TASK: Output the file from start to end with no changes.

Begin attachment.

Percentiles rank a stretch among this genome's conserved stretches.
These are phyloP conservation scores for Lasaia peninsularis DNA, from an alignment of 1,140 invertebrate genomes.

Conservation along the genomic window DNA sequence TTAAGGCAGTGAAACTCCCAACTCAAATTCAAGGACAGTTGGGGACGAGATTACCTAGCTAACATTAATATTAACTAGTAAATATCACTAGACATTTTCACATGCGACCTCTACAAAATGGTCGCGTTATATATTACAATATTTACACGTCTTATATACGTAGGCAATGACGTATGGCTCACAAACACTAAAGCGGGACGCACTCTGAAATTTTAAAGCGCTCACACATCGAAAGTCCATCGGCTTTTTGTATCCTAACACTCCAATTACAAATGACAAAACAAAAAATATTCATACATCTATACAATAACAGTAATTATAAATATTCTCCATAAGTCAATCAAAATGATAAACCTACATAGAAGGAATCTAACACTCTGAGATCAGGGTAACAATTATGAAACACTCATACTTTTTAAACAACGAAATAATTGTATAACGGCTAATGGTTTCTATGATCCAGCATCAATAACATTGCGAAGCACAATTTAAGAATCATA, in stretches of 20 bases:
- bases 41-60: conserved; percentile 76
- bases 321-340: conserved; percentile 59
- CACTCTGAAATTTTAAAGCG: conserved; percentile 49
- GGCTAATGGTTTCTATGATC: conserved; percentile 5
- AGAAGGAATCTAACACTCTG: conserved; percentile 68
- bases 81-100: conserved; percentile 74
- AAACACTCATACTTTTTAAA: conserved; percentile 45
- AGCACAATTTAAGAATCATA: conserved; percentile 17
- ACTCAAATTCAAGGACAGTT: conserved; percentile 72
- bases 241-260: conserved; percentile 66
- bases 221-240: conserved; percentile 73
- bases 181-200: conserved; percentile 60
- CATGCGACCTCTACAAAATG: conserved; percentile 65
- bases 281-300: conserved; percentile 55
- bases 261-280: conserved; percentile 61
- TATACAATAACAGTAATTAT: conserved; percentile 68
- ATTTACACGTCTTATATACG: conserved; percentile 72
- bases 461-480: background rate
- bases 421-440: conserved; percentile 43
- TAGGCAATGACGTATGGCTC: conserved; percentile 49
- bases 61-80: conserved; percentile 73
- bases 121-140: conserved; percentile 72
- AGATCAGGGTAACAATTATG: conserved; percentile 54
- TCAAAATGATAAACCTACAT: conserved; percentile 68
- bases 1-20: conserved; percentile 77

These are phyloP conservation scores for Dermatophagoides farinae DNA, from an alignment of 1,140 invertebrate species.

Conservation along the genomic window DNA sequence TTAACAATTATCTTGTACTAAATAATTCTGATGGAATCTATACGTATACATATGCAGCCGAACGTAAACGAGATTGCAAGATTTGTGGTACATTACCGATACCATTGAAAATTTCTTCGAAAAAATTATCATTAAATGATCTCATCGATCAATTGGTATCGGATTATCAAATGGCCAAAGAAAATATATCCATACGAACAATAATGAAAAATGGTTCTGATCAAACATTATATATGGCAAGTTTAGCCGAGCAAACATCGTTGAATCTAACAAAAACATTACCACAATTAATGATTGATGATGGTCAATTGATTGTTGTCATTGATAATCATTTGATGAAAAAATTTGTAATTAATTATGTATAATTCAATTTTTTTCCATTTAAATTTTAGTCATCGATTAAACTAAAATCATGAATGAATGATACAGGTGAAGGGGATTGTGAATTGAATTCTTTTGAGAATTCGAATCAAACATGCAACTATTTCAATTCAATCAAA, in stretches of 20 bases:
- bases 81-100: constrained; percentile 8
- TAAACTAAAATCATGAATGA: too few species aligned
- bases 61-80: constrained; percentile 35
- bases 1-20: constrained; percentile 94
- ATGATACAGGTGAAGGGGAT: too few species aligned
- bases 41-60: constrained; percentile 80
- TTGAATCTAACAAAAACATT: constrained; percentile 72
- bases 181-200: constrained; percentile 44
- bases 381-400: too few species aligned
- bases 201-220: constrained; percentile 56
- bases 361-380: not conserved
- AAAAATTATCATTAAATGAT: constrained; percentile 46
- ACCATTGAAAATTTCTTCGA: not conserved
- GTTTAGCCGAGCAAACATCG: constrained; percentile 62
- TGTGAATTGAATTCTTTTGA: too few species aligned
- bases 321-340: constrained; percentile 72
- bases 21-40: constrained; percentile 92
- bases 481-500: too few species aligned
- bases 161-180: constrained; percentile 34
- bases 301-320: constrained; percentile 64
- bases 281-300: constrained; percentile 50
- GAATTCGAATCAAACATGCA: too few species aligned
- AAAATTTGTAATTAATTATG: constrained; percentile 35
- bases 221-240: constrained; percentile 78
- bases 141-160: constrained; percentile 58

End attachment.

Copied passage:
Percentiles rank a stretch among this genome's conserved stretches.
These are phyloP conservation scores for Lasaia peninsularis DNA, from an alignment of 1,140 invertebrate genomes.

Conservation along the genomic window DNA sequence TTAAGGCAGTGAAACTCCCAACTCAAATTCAAGGACAGTTGGGGACGAGATTACCTAGCTAACATTAATATTAACTAGTAAATATCACTAGACATTTTCACATGCGACCTCTACAAAATGGTCGCGTTATATATTACAATATTTACACGTCTTATATACGTAGGCAATGACGTATGGCTCACAAACACTAAAGCGGGACGCACTCTGAAATTTTAAAGCGCTCACACATCGAAAGTCCATCGGCTTTTTGTATCCTAACACTCCAATTACAAATGACAAAACAAAAAATATTCATACATCTATACAATAACAGTAATTATAAATATTCTCCATAAGTCAATCAAAATGATAAACCTACATAGAAGGAATCTAACACTCTGAGATCAGGGTAACAATTATGAAACACTCATACTTTTTAAACAACGAAATAATTGTATAACGGCTAATGGTTTCTATGATCCAGCATCAATAACATTGCGAAGCACAATTTAAGAATCATA, in stretches of 20 bases:
- bases 41-60: conserved; percentile 76
- bases 321-340: conserved; percentile 59
- CACTCTGAAATTTTAAAGCG: conserved; percentile 49
- GGCTAATGGTTTCTATGATC: conserved; percentile 5
- AGAAGGAATCTAACACTCTG: conserved; percentile 68
- bases 81-100: conserved; percentile 74
- AAACACTCATACTTTTTAAA: conserved; percentile 45
- AGCACAATTTAAGAATCATA: conserved; percentile 17
- ACTCAAATTCAAGGACAGTT: conserved; percentile 72
- bases 241-260: conserved; percentile 66
- bases 221-240: conserved; percentile 73
- bases 181-200: conserved; percentile 60
- CATGCGACCTCTACAAAATG: conserved; percentile 65
- bases 281-300: conserved; percentile 55
- bases 261-280: conserved; percentile 61
- TATACAATAACAGTAATTAT: conserved; percentile 68
- ATTTACACGTCTTATATACG: conserved; percentile 72
- bases 461-480: background rate
- bases 421-440: conserved; percentile 43
- TAGGCAATGACGTATGGCTC: conserved; percentile 49
- bases 61-80: conserved; percentile 73
- bases 121-140: conserved; percentile 72
- AGATCAGGGTAACAATTATG: conserved; percentile 54
- TCAAAATGATAAACCTACAT: conserved; percentile 68
- bases 1-20: conserved; percentile 77

These are phyloP conservation scores for Dermatophagoides farinae DNA, from an alignment of 1,140 invertebrate species.

Conservation along the genomic window DNA sequence TTAACAATTATCTTGTACTAAATAATTCTGATGGAATCTATACGTATACATATGCAGCCGAACGTAAACGAGATTGCAAGATTTGTGGTACATTACCGATACCATTGAAAATTTCTTCGAAAAAATTATCATTAAATGATCTCATCGATCAATTGGTATCGGATTATCAAATGGCCAAAGAAAATATATCCATACGAACAATAATGAAAAATGGTTCTGATCAAACATTATATATGGCAAGTTTAGCCGAGCAAACATCGTTGAATCTAACAAAAACATTACCACAATTAATGATTGATGATGGTCAATTGATTGTTGTCATTGATAATCATTTGATGAAAAAATTTGTAATTAATTATGTATAATTCAATTTTTTTCCATTTAAATTTTAGTCATCGATTAAACTAAAATCATGAATGAATGATACAGGTGAAGGGGATTGTGAATTGAATTCTTTTGAGAATTCGAATCAAACATGCAACTATTTCAATTCAATCAAA, in stretches of 20 bases:
- bases 81-100: constrained; percentile 8
- TAAACTAAAATCATGAATGA: too few species aligned
- bases 61-80: constrained; percentile 35
- bases 1-20: constrained; percentile 94
- ATGATACAGGTGAAGGGGAT: too few species aligned
- bases 41-60: constrained; percentile 80
- TTGAATCTAACAAAAACATT: constrained; percentile 72
- bases 181-200: constrained; percentile 44
- bases 381-400: too few species aligned
- bases 201-220: constrained; percentile 56
- bases 361-380: not conserved
- AAAAATTATCATTAAATGAT: constrained; percentile 46
- ACCATTGAAAATTTCTTCGA: not conserved
- GTTTAGCCGAGCAAACATCG: constrained; percentile 62
- TGTGAATTGAATTCTTTTGA: too few species aligned
- bases 321-340: constrained; percentile 72
- bases 21-40: constrained; percentile 92
- bases 481-500: too few species aligned
- bases 161-180: constrained; percentile 34
- bases 301-320: constrained; percentile 64
- bases 281-300: constrained; percentile 50
- GAATTCGAATCAAACATGCA: too few species aligned
- AAAATTTGTAATTAATTATG: constrained; percentile 35
- bases 221-240: constrained; percentile 78
- bases 141-160: constrained; percentile 58